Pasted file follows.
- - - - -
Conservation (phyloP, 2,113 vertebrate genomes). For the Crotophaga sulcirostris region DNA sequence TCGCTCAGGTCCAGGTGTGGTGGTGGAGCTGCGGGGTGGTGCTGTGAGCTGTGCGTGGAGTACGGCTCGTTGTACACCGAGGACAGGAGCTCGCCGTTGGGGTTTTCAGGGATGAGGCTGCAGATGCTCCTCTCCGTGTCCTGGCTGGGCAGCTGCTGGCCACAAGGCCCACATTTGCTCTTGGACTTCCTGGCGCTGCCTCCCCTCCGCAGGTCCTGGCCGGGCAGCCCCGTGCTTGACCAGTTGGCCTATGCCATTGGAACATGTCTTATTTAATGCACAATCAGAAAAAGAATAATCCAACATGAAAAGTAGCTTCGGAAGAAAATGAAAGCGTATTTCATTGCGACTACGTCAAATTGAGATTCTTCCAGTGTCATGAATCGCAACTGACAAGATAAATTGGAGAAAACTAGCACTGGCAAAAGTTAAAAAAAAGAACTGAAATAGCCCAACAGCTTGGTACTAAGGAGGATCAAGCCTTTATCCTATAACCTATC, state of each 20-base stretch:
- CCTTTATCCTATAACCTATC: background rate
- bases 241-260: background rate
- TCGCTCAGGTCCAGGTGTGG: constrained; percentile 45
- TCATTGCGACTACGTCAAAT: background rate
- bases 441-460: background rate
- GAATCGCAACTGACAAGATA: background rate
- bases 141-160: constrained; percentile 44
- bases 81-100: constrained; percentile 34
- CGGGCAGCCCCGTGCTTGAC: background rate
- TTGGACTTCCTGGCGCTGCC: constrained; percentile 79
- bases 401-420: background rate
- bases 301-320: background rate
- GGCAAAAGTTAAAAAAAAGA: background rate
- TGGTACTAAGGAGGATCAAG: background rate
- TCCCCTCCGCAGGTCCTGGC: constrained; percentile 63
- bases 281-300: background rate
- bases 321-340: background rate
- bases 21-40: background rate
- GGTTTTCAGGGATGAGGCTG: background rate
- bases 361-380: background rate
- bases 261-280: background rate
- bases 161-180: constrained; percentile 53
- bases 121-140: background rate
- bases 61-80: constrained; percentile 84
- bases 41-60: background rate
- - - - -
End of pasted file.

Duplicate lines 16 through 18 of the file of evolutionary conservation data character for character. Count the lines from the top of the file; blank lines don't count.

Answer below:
- TCCCCTCCGCAGGTCCTGGC: constrained; percentile 63
- bases 281-300: background rate
- bases 321-340: background rate